This post has been revised since its initial publication. 1. The Tom Schieffer candidacy. Patricia Kilday Hart and I interviewed Tom Schieffer about his race for the Democratic nomination governor. Interestingly, Schieffer asked to go off the record before the interview to discuss the events that led to his being named one of the Ten Worst legislators in 1975. That was my first year to participate in the writing of the story, along with my then-colleague, Griffin Smith. The writeup was one of the toughest that we have ever written. It was full of anonymous quotes, which we seldom use today. Nowadays, the writeups are largely based on the public record. Schieffer was involved in one of the session's biggest fights, an effort to authorize Texas's first presidential primary in order to aid U.S. Senator Lloyd Bentsen's bid for the Democratic nomination for president in 1976. The Texas Democratic party in that era was split into liberal and conservative wings, and Schieffer was a conservative Democrat. The liberals were fighting him hard all the way, including my former mentor, Babe Schwartz, and I am sure that that influenced the writeup. The ink was hardly dry on the issue before I began to have second thoughts about whether Schieffer really deserved being on the Worst list. The bill did pass, and Texas did have its first primary--not that it helped Bentsen, who was overwhelmed in his home state by Jimmy Carter. Schieffer has gone on to have a successful career as an oil and gas operator, as president of the Texas Rangers baseball team, and as ambassador to Australia and Japan in the George W. Bush administration. He should be considered a legitimate candidate for governor. The Ten Worst article was 34 years ago. There are lot of obstacles in the path of a Schieffer candidacy, but that article shouldn't be one of them. The main obstacles, of course, are Schieffer's association with Bush and his well motivated, but ultimately self-defeating, unwillingness to distance himself from his friend and former Rangers' business partner; his reluctance as a candidate, including the question of whether he will put his own money into the campaign; and--how do I put this?--a question of whether he has a feel for contemporary Texas politics. I had the feeling, talking to him, that he has one foot in the present and one foot in the seventies, when conservative Democrats ran the state. He still talks about Lloyd Bentsen and John Connally. Connally and Bentsen and Hobby were giants in their day, and they ran things a heck of a lot better than the Republicans have, but Schieffer so far seems like he is just putting his toes in the water. He needs to jump in. 2. The transportation stimulus package. Transportation is one area where the stimulus package can produce real jobs and have real economic benefits. So why is the amount so small--just $2.5 billion overall, and $1.2 billion in the first installment? One of the reasons is that Obama wants to invest in high-speed rail rather than roads. I think this is a mistake. I'd like to see more of the money go to highways and less to high-speed rail. High-speed rail requires total grade separation. For rural Texas, it will make the Trans-Texas Corridor battle look like a walk in the park. I ran some numbers back in the early nineties, when the idea of a bullet train was first floated, and to break even on the project's then $6 billion cost, trains had to run 97% full between Houston and Dallas 24 hours a day. Like it or not, the most efficient method of getting people from point A to point B is one lane of freeway. In an hour, it carries six times the number of people as rail, and the cost is approximately the same. Politically, the most important aspect of the transportation funding battle was the continuing hostility between TxDOT and the Legislature. TxDOT froze lawmakers out of the discussion of which projects should be funded, with the result that 70% of the money will go to toll roads. Legislators did not cover themselves with glory either, as some took the opportunity to lobby for projects in their districts. The level of mistrust of TxDOT is as high as it has ever been--thanks to Commissioner Ted Houghton, who decided to do a little bomb-throwing of his own at the March 5 meeting of the Texas Highway Commission, calling one of the witnesses and the organization he represents "idiots." Senator Hegar fired off a letter to Houghton, which included the following observations:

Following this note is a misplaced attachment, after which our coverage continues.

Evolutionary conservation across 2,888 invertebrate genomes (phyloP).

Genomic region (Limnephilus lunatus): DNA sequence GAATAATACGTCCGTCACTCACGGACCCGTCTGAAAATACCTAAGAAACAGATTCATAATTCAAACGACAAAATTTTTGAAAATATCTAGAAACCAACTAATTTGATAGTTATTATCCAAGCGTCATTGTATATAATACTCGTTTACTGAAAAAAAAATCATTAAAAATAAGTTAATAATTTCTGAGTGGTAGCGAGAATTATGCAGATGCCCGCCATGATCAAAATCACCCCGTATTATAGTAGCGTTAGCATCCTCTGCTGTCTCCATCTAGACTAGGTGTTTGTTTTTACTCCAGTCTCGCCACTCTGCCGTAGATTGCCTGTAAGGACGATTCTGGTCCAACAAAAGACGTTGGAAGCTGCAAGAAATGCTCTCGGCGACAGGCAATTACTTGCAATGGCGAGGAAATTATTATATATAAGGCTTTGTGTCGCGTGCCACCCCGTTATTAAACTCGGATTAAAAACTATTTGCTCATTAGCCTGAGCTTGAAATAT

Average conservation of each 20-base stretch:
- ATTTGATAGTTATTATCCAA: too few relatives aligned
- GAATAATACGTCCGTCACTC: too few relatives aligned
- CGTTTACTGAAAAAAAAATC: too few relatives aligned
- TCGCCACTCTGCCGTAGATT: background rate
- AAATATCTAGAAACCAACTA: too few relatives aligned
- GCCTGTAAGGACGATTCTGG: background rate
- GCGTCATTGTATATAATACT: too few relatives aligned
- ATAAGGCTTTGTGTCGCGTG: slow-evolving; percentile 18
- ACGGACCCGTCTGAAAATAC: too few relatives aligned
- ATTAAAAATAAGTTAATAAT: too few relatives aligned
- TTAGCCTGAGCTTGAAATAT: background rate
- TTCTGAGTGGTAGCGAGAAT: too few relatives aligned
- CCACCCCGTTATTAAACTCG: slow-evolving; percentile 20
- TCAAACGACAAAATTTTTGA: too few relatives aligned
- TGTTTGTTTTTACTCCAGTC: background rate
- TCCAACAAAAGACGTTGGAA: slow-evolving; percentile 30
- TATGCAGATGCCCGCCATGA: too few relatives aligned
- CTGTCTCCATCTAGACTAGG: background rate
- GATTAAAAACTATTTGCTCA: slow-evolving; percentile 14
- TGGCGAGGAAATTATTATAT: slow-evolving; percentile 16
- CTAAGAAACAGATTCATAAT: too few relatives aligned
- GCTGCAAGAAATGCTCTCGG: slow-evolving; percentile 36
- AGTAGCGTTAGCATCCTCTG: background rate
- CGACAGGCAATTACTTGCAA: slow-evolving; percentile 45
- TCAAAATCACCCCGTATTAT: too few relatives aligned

There is a lot to say about the state of the judiciary; unfortunately, Chief Justice Wallace Jefferson did not say it. His remarks to the Legislature were mainly feel-good comments about task forces that the Court has formed and a plea for merit selection of judges, echoing previous calls for…
Dallas billionaire Robert Rowling, chairman of the UTIMCO board, today abruptly resigned while under heavy fire from members of the Senate Finance Committee about $2.3 million in bonuses paid to fund managers for the University of Texas System and Texas A&M System’s endowment, which has declined 27 percent this year.
I know I really shouldn’t pass along gossip, really I shouldn’t, and I wouldn’t do it if I were still a serious journalist instead of just a blogger, really I wouldn’t do it, honest, but a lobbyist just called to say that at a hearing Duncan is having at the…